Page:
Women and the Future of College Athletics

College sports are big business. It's no surprise there is a raging debate on whether college athletes should be paid as colleges across the states are expected to make a staggering $2.4 billion in gross profit from sports this year.

Expert Market have created a report looking into the profitability of college sports broken down by gender and state, and predicting how the changing landscape of gender in sports will change the numbers drastically in the coming years. The full report can be viewed here [PDF].

If college sports were competed in by men alone they would have brought in over $2.5 billion in 2017. Women’s college athletics are currently running at a loss across the states, bringing down the overall profits.

There could be many reasons for this discrepancy. Historical bias towards men’s sports, more investment, promotion, and media attention has lead to men’s athletics gaining more supporters and generating more profit.

The Future is Female

However, that could all be set to change in the near future. In 2015, 25.4 million viewers watched the women's national soccer team beat Japan and it is events like these that are encouraging the public to pay attention to women's sports. This means further investment, bigger crowds and ultimately more profit for college age women.

Thanks to this recent surge in investment and interest into women’s sports, female college athletes could be making a profit on average across the states as early as 2018. If their success continues at the rate it has been growing over the past 10 years, our analysis shows they will be more profitable than their male counterparts by 2024.

This is what the profitability of college athletics will look like in 2024 according to Expert Market’s analysis;

State Women's Profits Women's Profit Margin Men's Profits Men's Profit margin
Nevada $427,295,527 95.60% $37,127,741 45.65%
North Carolina $321,571,830 48.80% $250,351,981 26.17%
California $264,758,275 28.97% $271,422,648 23.01%
Indiana $252,599,156 97.41% $120,269,211 21.70%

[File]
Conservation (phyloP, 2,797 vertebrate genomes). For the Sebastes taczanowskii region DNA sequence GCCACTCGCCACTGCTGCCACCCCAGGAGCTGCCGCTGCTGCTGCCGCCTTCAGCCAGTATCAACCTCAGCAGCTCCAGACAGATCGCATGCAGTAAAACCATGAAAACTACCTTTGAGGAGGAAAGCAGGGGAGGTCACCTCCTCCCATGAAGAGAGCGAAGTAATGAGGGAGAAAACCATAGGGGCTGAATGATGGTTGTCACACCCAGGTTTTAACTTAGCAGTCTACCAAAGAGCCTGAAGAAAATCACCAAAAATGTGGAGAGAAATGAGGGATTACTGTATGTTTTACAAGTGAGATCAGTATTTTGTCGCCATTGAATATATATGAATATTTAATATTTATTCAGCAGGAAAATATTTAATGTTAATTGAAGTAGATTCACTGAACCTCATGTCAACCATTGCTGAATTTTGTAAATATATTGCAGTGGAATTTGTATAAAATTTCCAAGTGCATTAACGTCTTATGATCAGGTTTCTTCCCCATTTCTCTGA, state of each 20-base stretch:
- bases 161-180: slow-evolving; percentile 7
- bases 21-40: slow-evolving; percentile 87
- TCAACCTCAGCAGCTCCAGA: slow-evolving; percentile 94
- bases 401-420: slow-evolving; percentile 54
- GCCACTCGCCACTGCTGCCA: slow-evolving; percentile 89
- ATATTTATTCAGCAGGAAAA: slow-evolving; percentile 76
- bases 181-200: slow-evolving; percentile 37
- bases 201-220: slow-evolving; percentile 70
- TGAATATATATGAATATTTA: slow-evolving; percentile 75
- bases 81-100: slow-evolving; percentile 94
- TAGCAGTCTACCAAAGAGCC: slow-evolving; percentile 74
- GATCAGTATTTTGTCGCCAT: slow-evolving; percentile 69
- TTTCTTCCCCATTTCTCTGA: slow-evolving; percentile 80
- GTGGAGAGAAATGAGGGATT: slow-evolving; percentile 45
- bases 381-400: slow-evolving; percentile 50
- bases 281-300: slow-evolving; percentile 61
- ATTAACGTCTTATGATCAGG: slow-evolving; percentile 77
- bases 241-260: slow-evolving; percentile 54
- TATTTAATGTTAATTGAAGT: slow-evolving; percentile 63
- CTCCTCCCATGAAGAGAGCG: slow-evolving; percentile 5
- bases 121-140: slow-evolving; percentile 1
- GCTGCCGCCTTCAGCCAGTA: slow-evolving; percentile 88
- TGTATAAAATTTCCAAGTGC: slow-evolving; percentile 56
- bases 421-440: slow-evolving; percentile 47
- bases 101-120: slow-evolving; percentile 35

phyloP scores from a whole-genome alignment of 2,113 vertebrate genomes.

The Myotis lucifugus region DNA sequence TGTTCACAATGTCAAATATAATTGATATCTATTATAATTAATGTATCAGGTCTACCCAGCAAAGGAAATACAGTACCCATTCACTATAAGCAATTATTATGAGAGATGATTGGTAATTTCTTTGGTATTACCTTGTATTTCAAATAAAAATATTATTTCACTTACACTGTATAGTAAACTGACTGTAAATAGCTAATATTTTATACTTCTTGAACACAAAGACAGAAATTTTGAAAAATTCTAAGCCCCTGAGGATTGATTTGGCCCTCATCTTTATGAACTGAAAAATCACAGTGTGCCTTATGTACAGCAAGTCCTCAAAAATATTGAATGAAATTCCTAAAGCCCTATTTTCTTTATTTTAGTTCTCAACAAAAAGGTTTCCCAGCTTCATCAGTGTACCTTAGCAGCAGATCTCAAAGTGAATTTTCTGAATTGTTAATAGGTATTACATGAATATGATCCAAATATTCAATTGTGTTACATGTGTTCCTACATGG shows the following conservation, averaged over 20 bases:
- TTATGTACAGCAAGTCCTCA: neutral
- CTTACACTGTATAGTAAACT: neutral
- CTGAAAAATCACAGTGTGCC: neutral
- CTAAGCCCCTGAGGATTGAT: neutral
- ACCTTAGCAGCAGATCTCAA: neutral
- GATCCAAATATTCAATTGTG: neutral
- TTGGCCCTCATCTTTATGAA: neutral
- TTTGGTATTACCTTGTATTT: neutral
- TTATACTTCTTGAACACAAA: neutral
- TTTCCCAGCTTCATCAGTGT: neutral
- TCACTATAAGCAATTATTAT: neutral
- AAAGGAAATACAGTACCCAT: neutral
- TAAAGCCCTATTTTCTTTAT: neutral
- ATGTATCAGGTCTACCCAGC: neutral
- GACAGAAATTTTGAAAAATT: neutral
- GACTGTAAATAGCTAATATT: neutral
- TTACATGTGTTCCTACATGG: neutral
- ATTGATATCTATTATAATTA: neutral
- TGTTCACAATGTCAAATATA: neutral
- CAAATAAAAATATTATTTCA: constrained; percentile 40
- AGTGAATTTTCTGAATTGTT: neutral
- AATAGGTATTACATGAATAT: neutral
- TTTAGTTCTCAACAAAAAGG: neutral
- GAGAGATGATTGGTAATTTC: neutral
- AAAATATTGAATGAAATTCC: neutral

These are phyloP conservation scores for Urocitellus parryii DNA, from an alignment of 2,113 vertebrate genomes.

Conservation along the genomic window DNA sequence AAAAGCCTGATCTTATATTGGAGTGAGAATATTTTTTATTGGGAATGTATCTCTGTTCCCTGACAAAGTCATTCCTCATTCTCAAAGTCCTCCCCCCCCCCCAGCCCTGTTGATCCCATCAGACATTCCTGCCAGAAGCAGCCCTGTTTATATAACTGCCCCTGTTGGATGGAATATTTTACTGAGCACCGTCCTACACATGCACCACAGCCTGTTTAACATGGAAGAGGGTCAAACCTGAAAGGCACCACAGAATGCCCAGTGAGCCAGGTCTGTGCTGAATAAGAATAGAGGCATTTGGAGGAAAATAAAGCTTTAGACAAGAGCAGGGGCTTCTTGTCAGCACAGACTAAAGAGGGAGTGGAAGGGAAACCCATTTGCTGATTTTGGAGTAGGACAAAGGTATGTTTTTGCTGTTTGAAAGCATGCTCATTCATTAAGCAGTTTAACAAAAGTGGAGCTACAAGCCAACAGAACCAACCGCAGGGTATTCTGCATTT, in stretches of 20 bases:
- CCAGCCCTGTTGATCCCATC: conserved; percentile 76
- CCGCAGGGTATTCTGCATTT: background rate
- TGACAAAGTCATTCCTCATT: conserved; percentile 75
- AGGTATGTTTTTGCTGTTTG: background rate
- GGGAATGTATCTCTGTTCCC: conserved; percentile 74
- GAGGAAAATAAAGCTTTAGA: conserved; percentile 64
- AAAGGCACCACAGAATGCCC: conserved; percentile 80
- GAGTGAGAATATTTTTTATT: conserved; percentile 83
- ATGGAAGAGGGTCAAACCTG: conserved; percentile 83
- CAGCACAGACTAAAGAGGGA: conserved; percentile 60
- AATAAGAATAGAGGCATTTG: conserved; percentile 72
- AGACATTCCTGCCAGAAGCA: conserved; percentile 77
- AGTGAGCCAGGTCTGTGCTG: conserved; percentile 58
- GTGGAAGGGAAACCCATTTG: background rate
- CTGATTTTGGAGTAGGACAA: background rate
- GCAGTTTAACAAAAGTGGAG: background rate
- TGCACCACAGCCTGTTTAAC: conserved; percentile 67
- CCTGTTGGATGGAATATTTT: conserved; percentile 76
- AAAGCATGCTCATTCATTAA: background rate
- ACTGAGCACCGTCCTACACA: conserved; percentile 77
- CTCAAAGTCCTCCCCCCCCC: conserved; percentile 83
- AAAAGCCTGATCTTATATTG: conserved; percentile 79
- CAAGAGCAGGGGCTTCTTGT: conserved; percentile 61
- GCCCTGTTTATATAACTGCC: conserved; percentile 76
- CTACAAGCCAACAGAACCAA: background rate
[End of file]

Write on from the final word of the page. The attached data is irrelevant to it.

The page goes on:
New Mexico $82,486,271 64.06% $33,660,544 32.98%
Ohio $79,781,260 22.76% $198,495,096 28.84%
Massachusetts $76,837,317 26.56% $82,028,501 21.65%
West Virginia $68,566,791 42.91% $10,500,509 6.27%
Hawaii $59,957,217 57.70% $13,929,505 21.42%
New York $53,615,062 20.73% $28,575,473 11.00%
Florida $53,611,442 12.69% $192,020,000 20.00%
Illinois $43,383,258 13.05% $97,534,001 16.39%
Texas $42,616,831 8.62% $458,171,317 33.37%
Oregon $38,906,017 24.00% $158,021,330 44.61%
Idaho $38,277,730 44.34% $128,609,506 61.87%
Pennsylvania $34,999,473 9.23% $136,559,273 19.29%
Virginia $32,951,330 10.94% $128,041,407 20.70%
Tennessee $32,157,762 12.37% $288,096,468 41.86%
Georgia $31,421,603 11.60% $109,560,255 18.74%
Rhode Island $25,674,864 29.34% $1,375,811 1.41%
New Hampshire $17,600,900 30.19% $9,288,947 16.16%
Colorado $16,746,961 11.51% $11,851,311 5.47%
South Dakota $16,225,229 32.45% $19,964,462 32.70%
North Dakota $15,138,818 23.13% $5,790,876 8.71%
Louisiana $14,465,113 9.50% $142,083,930 32.90%
Missouri $13,916,920 8.15% $66,178,761 19.99%
Utah $13,595,351 14.18% $118,610,445 37.48%
Maryland $12,291,020 10.96% $165,608,940 50.71%
Nebraska $9,835,098 9.92% $148,654,560 42.29%
Vermont $8,731,898 33.27% $5,381,788 22.17%
Mississippi $4,274,509 3.79% $124,065,091 28.06%
Maine $3,217,939 11.71% -$1,323,820 -4.38%
New Jersey $3,124,838 5.09% $1,102,438 1.95%
Delaware $3,048,800 8.42% -$2,286,707 -6.87%
Alaska $3,000,865 19.78% $2,594,931 13.94%
Washington -$204,689 -0.18% $178,850,669 44.60%
Wyoming -$6,317,096 -41.12% -$4,240,044 -13.59%
Montana -$8,961,764 -25.45% $12,537,709 17.80%
Connecticut -$10,043,353 -6.52% -$8,486,461 -4.97%
Alabama -$11,803,958 -6.27% -$32,081,753,348 -24.89%
Oklahoma -$15,555,900 -10.52% $154,814,994 31.23%
Wisconsin -$20,798,990 -24.36% $24,200,162 11.72%
Arizona -$23,112,749 -21.85% $398,899 0.14%
Arkansas -$25,744,728 -40.48% $98,400,081 31.80%
Minnesota -$29,008,548 -46.65% -$26,660,016 -15.92%
Kansas -$29,095,654 -24.41% $14,627,547 4.24%
Michigan -$31,332,371 -19.97% $146,529,055 25.98%
South Carolina -$37,424,331 -18.57% $101,533,951 18.78%
Iowa -$40,788,769 -37.46% $105,785,851 27.94%
Kentucky -$56,356,006 -48.15% $121,704,381 24.23%

Methodology

To create this report which can be found in full here [PDF], we analysed data on revenues, expenses, participation and profit over a 10 year period from 2004 – 2014. Projecting this data forward using the trends seen over those 10 years allowed us to predict how profitability for college sports will grow in the near future.

The data was then broken down by gender and state and some really interesting trends emerged. Whilst male athletics has historically been a well profiting area, female sports are growing at such a rate that they look likely to take over from men’s as the best ROI for colleges in 18 states by 2024, which will mean an overall higher profit margin of 29.46% for women versus 28.7% for men.

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